The Miami Herald
Sat, Dec. 18, 2004

4 nations that won't sign deal with U.S. risk aid loss

Peru, Ecuador, Venezuela and Paraguay could forgo millions in U.S. aid if they refuse to sign an agreement granting U.S. citizens immunity from International Criminal Court.


WASHINGTON - The United States is upping the pressure on four Latin American countries to sign bilateral deals exempting U.S. citizens from International Criminal Court jurisdiction, or face losing millions in economic assistance.

Peru, Ecuador, Venezuela and Paraguay could be denied $24.5 million in aid unless they sign the immunity agreements, a move likely to stoke Latin America's distrust toward the Bush administration, diplomats and analysts say.

The possible cuts are the result of President Bush last week signing an omnibus appropriations bill that contained the so-called Nethercutt amendment. The provision for the first time severs economic assistance -- not just military aid -- for countries that refuse to sign the immunity pacts.

Previously, the administration used the threat of withholding money to purchase military equipment and train officers in the United States as a tool to persuade nations to sign on the dotted line.


The Bush administration argues countries could use the International Criminal Court, based in The Hague, Netherlands, to prosecute U.S. citizens for political reasons. By signing, countries agree not to transfer U.S. citizens to the ICC without Washington's consent.

''The U.S., because of its global security commitments, is in a unique position in terms of exposure to what we're concerned about, these politically motivated prosecutions,'' said Jason Greer, spokesman for the State Department's Bureau of Political-Military Affairs.

Human rights groups say U.S. citizens are protected because the court can only take up a case if the country of the accused is unwilling or unable to do so.

The State Department says that so far 96 countries, including a dozen from Latin America, have agreed to the immunity deals, known as Article 98. Most of them are small, developing nations.

According to the Citizens for Global Solutions, a nonpartisan group that advocates multilateral engagement, the Nethercutt amendment may affect about 50 nations worldwide, which could lose $2.5 billion under a specific category of aid known as the Economic Stability Fund -- a program designed to promote democracy and economic stability.

The fund money newly targeted by the Nethercutt amendment is used to finance all or parts of such high-profile programs as the Irish Peace Process and Bush's Middle East Partnership Initiative, intended to promote reforms in the Arab world.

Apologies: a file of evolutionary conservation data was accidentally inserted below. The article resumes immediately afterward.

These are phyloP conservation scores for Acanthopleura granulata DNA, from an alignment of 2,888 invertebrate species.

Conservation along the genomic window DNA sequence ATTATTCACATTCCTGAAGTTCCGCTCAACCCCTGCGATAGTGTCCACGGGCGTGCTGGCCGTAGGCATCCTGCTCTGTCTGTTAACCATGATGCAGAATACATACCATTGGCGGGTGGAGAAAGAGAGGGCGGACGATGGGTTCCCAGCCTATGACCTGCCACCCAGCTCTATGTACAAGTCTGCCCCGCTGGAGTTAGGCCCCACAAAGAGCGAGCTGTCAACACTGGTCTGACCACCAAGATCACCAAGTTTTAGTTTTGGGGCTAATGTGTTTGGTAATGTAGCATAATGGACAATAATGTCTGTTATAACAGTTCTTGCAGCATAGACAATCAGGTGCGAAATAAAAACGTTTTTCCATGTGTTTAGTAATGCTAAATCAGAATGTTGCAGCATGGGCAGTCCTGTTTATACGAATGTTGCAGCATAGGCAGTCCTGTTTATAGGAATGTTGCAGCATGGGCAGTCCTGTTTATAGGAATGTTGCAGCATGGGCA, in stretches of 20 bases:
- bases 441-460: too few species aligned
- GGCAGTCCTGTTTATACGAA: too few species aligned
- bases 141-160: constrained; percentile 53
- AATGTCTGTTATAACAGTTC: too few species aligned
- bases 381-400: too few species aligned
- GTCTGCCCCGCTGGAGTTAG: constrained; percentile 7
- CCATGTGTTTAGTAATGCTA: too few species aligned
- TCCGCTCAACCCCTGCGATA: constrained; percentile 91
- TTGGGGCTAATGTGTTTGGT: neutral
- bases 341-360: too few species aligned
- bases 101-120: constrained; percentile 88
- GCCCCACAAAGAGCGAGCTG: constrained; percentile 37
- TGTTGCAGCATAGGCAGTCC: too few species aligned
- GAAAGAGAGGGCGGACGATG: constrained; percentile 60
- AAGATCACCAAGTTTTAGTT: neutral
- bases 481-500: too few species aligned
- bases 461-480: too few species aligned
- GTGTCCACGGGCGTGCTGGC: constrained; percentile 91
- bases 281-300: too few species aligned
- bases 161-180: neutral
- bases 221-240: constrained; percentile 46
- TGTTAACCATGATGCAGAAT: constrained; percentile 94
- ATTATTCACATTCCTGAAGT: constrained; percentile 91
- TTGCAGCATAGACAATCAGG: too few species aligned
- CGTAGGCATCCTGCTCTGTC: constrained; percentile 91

Human rights groups have blasted the Nethercutt provision. Richard Dicker, with Human Rights Watch, said the United States is ``bullying economically vulnerable states into signing unlawful contracts.''

Latin America is by far from the hardest hit by the Nethercutt amendment -- Jordan alone could lose $250 million. But in a region historically resentful of what it considers heavy handed U.S. interventions, the insistence on Article 98 could make it harder for Bush to pursue other items on his hemispheric agenda like promoting free trade and battling drugs.

''It is a tremendous irritant,'' said Michael Shifter, a Latin America expert with the Washington-based Inter-American Dialogue. ``You are letting the relationship become hostage to a single issue.''

Under the amendment promoted by Rep. George Nethercutt, R-Wash., Ecuador stands to lose $13 million, Peru $8 million, Paraguay $3 million and Venezuela $500,000.

Article 98 is also costing the Caribbean dearly. Barbados, St. Vincent and the Grenadines and Trinidad and Tobago could lose $9 million in aid to improve border security and immigration and prepare for natural disasters.

Peru and Venezuela have already announced they will not sign the agreements. Paraguay and Ecuador have not formally stated their position, and appear to be bearing the brunt of U.S. pressures.

The U.S. ambassador to Ecuador, Kristie Kenney, last month publicly reminded the Quito government of the impending cuts in military aid. Last week the State Department dispatched envoys to Paraguay to discuss the matter in Asunción.

''The negotiations are ongoing,'' said Victor Bernal, a spokesman for the Paraguayan embassy in Washington, adding that the issue was ''very delicate'' and that Paraguay was also consulting with its neighbors on taking a common position.

The State Department does not say how much countries could lose in military assistance. According to a U.S. diplomat, Ecuador could walk away from $7 million. Peru would lose about $3 million, according to Citizens for Global Solutions.


Many Latin American nations fall outside the Nethercutt amendment net for now. Chile and Mexico, for instance, have not ratified the Rome Statute, the U.N. text that created the criminal court, and are therefore exempt from sanctions until they do. Critics of Article 98 say many countries may delay ratification due to U.S. pressure.

Countries that belong to the Millennium Challenge Account, a Bush initiative to help the world's poorest countries, are also exempt. They include Bolivia, Nicaragua and Honduras.

Brazil and Argentina have rejected Article 98 deals. But Brazil is not budgeted to receive stability funds this year, according to Citizens for Global Solutions, and Argentina is considered a major non-NATO ally and therefore could be exempted from possible military sanctions.

Human rights advocates and foreign countries find the U.S. position especially galling in the light of the prisoner abuse scandal in Abu Ghraib. But Greer said the United States moved swiftly to try those responsible for the abuse.